• The people you are going after on the internet or in other venues are not people you have invested in personally. Think of minding your own business.
  • Not every theological disagreement is a “Galatians moment” where the gospel is at stake
  • You’re not Paul.

If you want a model from Paul for how to handle theological disagreements, read 1 Corinthians. Talk about a theological mess. These yahoos were each following their own pet cult personality, treated the Eucharist like the breakfast bar at Denny’s, were engaged in all sorts of immortal activity, and even had doubts about the resurrection.

What does Paul do? Blast them? No. Denounce them? No.

He spends fifteen chapters going over ground they probably already should have known but couldn’t quite get right. And the whole tone is set in the very beginning of the book, where Paul says he is writing,

To the church of God at Corinth, to those sanctified in Christ Jesus and called to be holy, together with all those everywhere who call upon the name of our Lord Jesus Christ—their Lord and ours. Grace and peace to you from God our Father and the Lord Jesus Christ.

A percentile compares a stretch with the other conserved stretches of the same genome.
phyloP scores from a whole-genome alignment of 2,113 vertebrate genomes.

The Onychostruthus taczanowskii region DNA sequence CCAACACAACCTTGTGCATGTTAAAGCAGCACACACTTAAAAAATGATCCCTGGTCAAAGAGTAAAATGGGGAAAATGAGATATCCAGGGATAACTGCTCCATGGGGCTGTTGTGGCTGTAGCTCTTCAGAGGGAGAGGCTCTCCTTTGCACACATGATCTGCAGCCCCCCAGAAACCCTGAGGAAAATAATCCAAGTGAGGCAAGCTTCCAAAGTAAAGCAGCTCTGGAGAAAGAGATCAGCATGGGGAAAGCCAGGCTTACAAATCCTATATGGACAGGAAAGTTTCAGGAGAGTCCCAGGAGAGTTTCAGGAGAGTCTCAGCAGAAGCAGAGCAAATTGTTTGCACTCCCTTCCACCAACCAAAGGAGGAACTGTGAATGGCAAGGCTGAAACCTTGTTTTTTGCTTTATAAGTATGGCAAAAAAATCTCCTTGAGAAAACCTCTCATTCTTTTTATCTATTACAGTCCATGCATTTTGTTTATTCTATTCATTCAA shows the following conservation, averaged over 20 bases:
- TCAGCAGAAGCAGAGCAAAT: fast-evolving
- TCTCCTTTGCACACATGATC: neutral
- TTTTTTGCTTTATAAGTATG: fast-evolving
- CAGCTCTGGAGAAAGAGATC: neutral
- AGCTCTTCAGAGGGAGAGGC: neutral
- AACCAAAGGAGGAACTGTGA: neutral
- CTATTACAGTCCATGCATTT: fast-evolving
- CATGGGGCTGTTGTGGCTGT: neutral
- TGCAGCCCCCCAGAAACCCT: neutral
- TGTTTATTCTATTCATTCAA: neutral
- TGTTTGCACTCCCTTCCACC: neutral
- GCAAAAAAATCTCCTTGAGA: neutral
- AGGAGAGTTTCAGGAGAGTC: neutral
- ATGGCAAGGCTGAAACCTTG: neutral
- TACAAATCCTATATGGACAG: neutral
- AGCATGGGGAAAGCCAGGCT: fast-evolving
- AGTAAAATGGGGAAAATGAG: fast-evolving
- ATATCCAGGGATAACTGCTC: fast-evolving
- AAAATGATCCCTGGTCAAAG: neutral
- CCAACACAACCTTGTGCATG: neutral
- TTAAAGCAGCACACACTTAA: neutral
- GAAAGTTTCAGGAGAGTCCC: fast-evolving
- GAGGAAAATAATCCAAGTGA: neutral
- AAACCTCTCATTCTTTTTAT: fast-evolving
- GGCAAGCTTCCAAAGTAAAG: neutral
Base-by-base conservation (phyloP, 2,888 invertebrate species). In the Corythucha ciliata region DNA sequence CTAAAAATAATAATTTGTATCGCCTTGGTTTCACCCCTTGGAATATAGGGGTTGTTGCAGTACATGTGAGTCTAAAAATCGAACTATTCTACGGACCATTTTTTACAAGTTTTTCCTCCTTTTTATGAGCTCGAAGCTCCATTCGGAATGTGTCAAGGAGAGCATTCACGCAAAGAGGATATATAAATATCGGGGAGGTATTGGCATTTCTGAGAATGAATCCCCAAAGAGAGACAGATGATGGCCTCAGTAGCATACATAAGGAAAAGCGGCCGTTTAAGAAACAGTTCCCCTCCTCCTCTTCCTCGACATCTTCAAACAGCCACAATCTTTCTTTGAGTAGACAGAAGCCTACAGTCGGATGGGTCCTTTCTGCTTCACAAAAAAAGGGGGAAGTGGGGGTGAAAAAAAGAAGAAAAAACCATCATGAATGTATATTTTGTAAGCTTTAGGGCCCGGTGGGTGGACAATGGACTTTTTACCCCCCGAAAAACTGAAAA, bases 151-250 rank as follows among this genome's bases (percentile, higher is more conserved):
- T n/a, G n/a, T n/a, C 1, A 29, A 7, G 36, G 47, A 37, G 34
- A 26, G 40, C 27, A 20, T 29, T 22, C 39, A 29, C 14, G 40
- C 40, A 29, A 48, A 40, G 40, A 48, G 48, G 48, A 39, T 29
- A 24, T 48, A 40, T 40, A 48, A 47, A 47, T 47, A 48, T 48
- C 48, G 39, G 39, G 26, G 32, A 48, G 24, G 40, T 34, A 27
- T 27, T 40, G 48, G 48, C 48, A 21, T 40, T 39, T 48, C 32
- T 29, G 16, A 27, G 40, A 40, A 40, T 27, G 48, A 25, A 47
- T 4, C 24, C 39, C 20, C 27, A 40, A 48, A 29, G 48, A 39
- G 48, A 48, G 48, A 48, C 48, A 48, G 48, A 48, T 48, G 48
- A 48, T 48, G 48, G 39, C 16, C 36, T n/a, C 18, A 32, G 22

Sort of makes you want to not be belligerent.

When engaged in potentially threatening theological dialogue, rather than fear we need to chose to trust—trust that God is bigger than our arguments, our intellects, our sacrosanct theological systems.

Listen, we all screw up here. We all give in to our darker side and get defensive. Rumor has it I’ve done it once or twice. No one reaches the ideal. But when we give in to the darker side, we should call it for what it is, repair the damage, and take it as a teaching moment for ourselves to cut it out in the future.

The problem is when the darker side becomes a preferred pattern of living and justified as godly behavior.

It isn’t.

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  • Don Johnson

    3Jn 1:9 I have written something to the church, but Diotrephes, who likes to put himself first, does not acknowledge our authority.